The Farksolians had a peculiar cloth something like our crape, but not so heavy and not so rough. The eleven queens were supposed to be all dressed alike, in blue dresses of this material, with some leaf patterns in white, and a white upper part. Then they also had a material much like our silk only much softer. The handmaidens dressed usually in this material usually blue and white, and beautifully draped. The Farksolians uniformly were dark with reddish-brown hair, the young girls not putting their hair up for a long time. Each handmaiden of any queen had to wear an ivory bracelet which the queen presented her when she won service as a handmaiden. This was a true royal sign and no one else was permitted to wear that kind of bracelet. If a handmaiden outside the palace grounds asked someone to walk with her and the person mistrusted the handmaiden, why the handmaiden would only have to show the bracelet and the person might be sure that the girl was a handmaiden.
If Earthans went to Farksolia they would be sick; first from breathing the air. This is because the air is so thin that when you breathe naturally too much flows through the nostrils and into the lungs, it flows so freely there.… Read more
I believe now you have now written to me twice, with no letters from me in between, but I have had many other things I really ought to do, that I have had no time to write letters.
Now, as concerning the mysterious key you sent me. I don’t really believe that it did belong to the ogre’s castle. You see, there ought to be a great strong brass key for that a flexible little thing like that wouldn’t cover an eighth of the lock. But I do think it belonged to something very mysterious–perhaps, to one of the many thousands of side-doors to fairyland.
Several days ago Daddy and I started out with our big khaki tent, the canoe on a trailer, and provisions, to scout out the first grounds of a long trip we intended to take later this year. We started out with the idea of putting in with the canoe at Ossipee River, a river flowing out of the lake, a little way. But upon enquiries, we found that we could put in at the Bear Camp River, a medium river flowing from the town of West Ossipee into the same Ossipee Lake that we had intended to put in at before.… Read more
I was very glad to get your letter, the picture of the silver fox, your account of your search for orchids, and what you are going to do at Shawandasee. Then, of course, I was glad to hear about Mr. ‘Coon. I like them very much: they are so pretty with their black masks, their dainty little feet, and their gorgeous tails.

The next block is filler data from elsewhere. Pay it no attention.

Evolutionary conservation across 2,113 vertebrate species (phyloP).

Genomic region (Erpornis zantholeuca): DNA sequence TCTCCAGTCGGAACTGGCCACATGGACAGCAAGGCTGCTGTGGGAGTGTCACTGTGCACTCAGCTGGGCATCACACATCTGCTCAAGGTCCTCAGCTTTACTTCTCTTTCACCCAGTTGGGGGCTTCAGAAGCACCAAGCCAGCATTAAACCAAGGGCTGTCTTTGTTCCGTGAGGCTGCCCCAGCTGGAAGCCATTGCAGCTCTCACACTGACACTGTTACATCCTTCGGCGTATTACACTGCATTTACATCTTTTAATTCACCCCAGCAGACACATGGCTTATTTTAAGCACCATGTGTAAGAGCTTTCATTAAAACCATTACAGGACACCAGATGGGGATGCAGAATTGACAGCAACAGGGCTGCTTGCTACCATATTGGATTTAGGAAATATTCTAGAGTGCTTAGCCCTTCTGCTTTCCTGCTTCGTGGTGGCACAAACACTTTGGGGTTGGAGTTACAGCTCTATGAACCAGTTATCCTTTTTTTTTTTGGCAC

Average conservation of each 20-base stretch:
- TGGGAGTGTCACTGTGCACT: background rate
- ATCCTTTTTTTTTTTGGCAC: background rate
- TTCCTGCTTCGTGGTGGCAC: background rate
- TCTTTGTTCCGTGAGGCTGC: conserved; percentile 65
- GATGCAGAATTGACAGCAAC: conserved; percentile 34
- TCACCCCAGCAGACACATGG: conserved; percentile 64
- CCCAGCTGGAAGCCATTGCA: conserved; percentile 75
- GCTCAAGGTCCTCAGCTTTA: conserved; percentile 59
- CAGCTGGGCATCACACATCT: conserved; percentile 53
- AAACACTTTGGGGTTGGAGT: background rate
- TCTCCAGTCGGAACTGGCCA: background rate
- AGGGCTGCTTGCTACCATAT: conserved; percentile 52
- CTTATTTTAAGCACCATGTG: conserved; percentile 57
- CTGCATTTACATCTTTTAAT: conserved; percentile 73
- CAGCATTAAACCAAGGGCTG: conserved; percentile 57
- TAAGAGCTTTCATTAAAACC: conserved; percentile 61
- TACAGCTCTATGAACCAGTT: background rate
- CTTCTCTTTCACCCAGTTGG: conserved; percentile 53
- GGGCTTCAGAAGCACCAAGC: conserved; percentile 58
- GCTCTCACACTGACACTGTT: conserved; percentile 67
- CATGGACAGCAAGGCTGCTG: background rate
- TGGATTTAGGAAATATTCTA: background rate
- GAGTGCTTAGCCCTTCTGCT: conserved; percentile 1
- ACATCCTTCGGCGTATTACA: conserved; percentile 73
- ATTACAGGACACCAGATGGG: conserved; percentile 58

I would like to tell you about an adventure I had this morning with one of our feathered friends. I was over at the Secret Beach–I had been watching the pretty sparkling minnows, the little golden-coloured perch, and the sometimes solitary, sometimes in school, bass. The three kinds of fish sometimes mingle together, the ones at the Secret Beach being about the same size. As I said before, I was over at the Secret Beach watching them all, when a great flapping of might wings reached my ears. I looked up and saw a great bird fly to a tree and alight on one of the limbs. He looked like a great dark splotch, but, as I had seen him alight there, I knew it was he.… Read more
From the Woods [cottage by Lake Sunapee, New Hampshire] July 31, 1924
Dear Mr. Oberg:
Needless to say, I am now in the land which Nature loves so much. It is the land of the lake of beauty unsurpassed, it is the land of the little shy nymphs and fairies, that here one sees all the time. Of course, it is Sunapee! Sunapee, the loveliest land in the world! Now of course, that isn’t saying very much, for I have not seen the whole world. I have not even seen the whole of the New England States. There may be lands which are more beautiful in scenery which is always the outside of a land, but there is no land equal to it when you take it from the inside. Now no one really knows what the inside of a land is, but, even if you don’t know, you can always be sure that it is the inside of a land that counts, not the outside. Also, even if one doesn’t know what the inside of a land is, one can usually tell by magical signs whether the inside of one land is better than the inside of another. But that is not of importance.… Read more
Here’s a video clip of Barbara’s sister, Sabra Follett Meservey, speaking in 1989 about Princeton’s decision to admit her as their Graduate School’s first female student, in 1961, as a “test case.” Sabra (1924-1994) and Edward B. Meservey (1916-2009) had three sons—Roger, Richard, and Michael.
Sabra is introduced about 10 minutes into the video.
Barbara worked on Farksoo, the language of Farksolia, off and on from the ages of eight until about twenty or twenty-one. Here are six pages of notes, followed by the Farksoo-English lexicon, which I believe was the latest version.… Read more